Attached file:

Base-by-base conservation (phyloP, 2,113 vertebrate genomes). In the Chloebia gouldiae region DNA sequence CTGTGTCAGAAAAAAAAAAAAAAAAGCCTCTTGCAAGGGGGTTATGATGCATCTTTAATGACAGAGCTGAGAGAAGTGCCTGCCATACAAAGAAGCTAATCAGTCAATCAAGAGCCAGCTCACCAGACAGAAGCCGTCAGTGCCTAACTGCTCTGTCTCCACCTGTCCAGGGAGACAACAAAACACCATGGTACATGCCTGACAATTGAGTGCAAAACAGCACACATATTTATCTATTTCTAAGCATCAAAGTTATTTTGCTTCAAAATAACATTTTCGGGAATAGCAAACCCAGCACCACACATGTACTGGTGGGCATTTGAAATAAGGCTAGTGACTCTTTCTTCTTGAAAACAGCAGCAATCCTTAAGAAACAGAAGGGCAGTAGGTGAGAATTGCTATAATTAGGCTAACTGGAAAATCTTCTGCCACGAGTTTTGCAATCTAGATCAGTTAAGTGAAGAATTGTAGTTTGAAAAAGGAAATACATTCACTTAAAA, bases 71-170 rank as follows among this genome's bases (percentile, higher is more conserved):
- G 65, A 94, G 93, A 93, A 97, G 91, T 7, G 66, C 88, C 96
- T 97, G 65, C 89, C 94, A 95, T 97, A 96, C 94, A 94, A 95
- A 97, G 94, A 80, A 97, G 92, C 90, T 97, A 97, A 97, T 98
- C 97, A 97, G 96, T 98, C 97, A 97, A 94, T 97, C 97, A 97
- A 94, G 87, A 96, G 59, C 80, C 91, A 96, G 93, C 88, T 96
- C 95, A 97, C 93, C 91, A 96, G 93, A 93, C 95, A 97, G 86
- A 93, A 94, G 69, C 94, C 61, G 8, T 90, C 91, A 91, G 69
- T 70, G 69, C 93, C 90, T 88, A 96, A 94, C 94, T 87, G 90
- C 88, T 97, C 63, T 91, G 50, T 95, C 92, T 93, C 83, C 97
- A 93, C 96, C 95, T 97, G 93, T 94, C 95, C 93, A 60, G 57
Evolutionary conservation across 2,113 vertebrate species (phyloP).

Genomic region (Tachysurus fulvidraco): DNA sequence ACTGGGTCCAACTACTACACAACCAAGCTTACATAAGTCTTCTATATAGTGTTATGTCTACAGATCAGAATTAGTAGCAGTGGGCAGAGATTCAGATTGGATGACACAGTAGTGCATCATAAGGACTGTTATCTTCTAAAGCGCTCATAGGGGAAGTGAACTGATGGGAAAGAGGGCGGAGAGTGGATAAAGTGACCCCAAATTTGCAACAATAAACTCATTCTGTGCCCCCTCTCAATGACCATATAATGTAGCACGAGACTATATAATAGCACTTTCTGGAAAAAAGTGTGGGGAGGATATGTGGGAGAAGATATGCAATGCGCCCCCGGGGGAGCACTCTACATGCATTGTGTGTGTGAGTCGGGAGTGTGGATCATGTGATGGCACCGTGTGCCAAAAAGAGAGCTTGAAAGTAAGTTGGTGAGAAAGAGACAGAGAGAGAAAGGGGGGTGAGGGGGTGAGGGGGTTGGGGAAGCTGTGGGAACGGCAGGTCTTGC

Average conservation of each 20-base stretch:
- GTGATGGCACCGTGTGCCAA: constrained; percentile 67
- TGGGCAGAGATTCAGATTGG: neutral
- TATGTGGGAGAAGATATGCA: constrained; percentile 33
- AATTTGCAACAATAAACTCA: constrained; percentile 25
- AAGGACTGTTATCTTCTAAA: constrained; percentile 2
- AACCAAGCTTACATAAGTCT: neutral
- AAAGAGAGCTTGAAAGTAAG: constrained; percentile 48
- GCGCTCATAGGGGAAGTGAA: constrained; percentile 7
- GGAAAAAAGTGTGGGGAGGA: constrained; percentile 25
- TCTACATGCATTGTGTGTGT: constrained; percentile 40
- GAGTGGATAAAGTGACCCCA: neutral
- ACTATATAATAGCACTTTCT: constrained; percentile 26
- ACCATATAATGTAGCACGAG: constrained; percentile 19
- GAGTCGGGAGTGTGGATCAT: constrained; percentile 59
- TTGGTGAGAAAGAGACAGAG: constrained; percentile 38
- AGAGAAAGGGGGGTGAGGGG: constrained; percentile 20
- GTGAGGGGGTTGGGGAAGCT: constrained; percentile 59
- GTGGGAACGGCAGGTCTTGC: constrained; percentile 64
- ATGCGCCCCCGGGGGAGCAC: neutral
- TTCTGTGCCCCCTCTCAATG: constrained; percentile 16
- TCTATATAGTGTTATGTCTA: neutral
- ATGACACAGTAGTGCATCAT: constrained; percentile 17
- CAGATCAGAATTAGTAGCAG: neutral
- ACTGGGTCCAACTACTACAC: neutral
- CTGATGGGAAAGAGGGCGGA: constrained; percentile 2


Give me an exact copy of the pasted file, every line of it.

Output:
Base-by-base conservation (phyloP, 2,113 vertebrate genomes). In the Chloebia gouldiae region DNA sequence CTGTGTCAGAAAAAAAAAAAAAAAAGCCTCTTGCAAGGGGGTTATGATGCATCTTTAATGACAGAGCTGAGAGAAGTGCCTGCCATACAAAGAAGCTAATCAGTCAATCAAGAGCCAGCTCACCAGACAGAAGCCGTCAGTGCCTAACTGCTCTGTCTCCACCTGTCCAGGGAGACAACAAAACACCATGGTACATGCCTGACAATTGAGTGCAAAACAGCACACATATTTATCTATTTCTAAGCATCAAAGTTATTTTGCTTCAAAATAACATTTTCGGGAATAGCAAACCCAGCACCACACATGTACTGGTGGGCATTTGAAATAAGGCTAGTGACTCTTTCTTCTTGAAAACAGCAGCAATCCTTAAGAAACAGAAGGGCAGTAGGTGAGAATTGCTATAATTAGGCTAACTGGAAAATCTTCTGCCACGAGTTTTGCAATCTAGATCAGTTAAGTGAAGAATTGTAGTTTGAAAAAGGAAATACATTCACTTAAAA, bases 71-170 rank as follows among this genome's bases (percentile, higher is more conserved):
- G 65, A 94, G 93, A 93, A 97, G 91, T 7, G 66, C 88, C 96
- T 97, G 65, C 89, C 94, A 95, T 97, A 96, C 94, A 94, A 95
- A 97, G 94, A 80, A 97, G 92, C 90, T 97, A 97, A 97, T 98
- C 97, A 97, G 96, T 98, C 97, A 97, A 94, T 97, C 97, A 97
- A 94, G 87, A 96, G 59, C 80, C 91, A 96, G 93, C 88, T 96
- C 95, A 97, C 93, C 91, A 96, G 93, A 93, C 95, A 97, G 86
- A 93, A 94, G 69, C 94, C 61, G 8, T 90, C 91, A 91, G 69
- T 70, G 69, C 93, C 90, T 88, A 96, A 94, C 94, T 87, G 90
- C 88, T 97, C 63, T 91, G 50, T 95, C 92, T 93, C 83, C 97
- A 93, C 96, C 95, T 97, G 93, T 94, C 95, C 93, A 60, G 57
Evolutionary conservation across 2,113 vertebrate species (phyloP).

Genomic region (Tachysurus fulvidraco): DNA sequence ACTGGGTCCAACTACTACACAACCAAGCTTACATAAGTCTTCTATATAGTGTTATGTCTACAGATCAGAATTAGTAGCAGTGGGCAGAGATTCAGATTGGATGACACAGTAGTGCATCATAAGGACTGTTATCTTCTAAAGCGCTCATAGGGGAAGTGAACTGATGGGAAAGAGGGCGGAGAGTGGATAAAGTGACCCCAAATTTGCAACAATAAACTCATTCTGTGCCCCCTCTCAATGACCATATAATGTAGCACGAGACTATATAATAGCACTTTCTGGAAAAAAGTGTGGGGAGGATATGTGGGAGAAGATATGCAATGCGCCCCCGGGGGAGCACTCTACATGCATTGTGTGTGTGAGTCGGGAGTGTGGATCATGTGATGGCACCGTGTGCCAAAAAGAGAGCTTGAAAGTAAGTTGGTGAGAAAGAGACAGAGAGAGAAAGGGGGGTGAGGGGGTGAGGGGGTTGGGGAAGCTGTGGGAACGGCAGGTCTTGC

Average conservation of each 20-base stretch:
- GTGATGGCACCGTGTGCCAA: constrained; percentile 67
- TGGGCAGAGATTCAGATTGG: neutral
- TATGTGGGAGAAGATATGCA: constrained; percentile 33
- AATTTGCAACAATAAACTCA: constrained; percentile 25
- AAGGACTGTTATCTTCTAAA: constrained; percentile 2
- AACCAAGCTTACATAAGTCT: neutral
- AAAGAGAGCTTGAAAGTAAG: constrained; percentile 48
- GCGCTCATAGGGGAAGTGAA: constrained; percentile 7
- GGAAAAAAGTGTGGGGAGGA: constrained; percentile 25
- TCTACATGCATTGTGTGTGT: constrained; percentile 40
- GAGTGGATAAAGTGACCCCA: neutral
- ACTATATAATAGCACTTTCT: constrained; percentile 26
- ACCATATAATGTAGCACGAG: constrained; percentile 19
- GAGTCGGGAGTGTGGATCAT: constrained; percentile 59
- TTGGTGAGAAAGAGACAGAG: constrained; percentile 38
- AGAGAAAGGGGGGTGAGGGG: constrained; percentile 20
- GTGAGGGGGTTGGGGAAGCT: constrained; percentile 59
- GTGGGAACGGCAGGTCTTGC: constrained; percentile 64
- ATGCGCCCCCGGGGGAGCAC: neutral
- TTCTGTGCCCCCTCTCAATG: constrained; percentile 16
- TCTATATAGTGTTATGTCTA: neutral
- ATGACACAGTAGTGCATCAT: constrained; percentile 17
- CAGATCAGAATTAGTAGCAG: neutral
- ACTGGGTCCAACTACTACAC: neutral
- CTGATGGGAAAGAGGGCGGA: constrained; percentile 2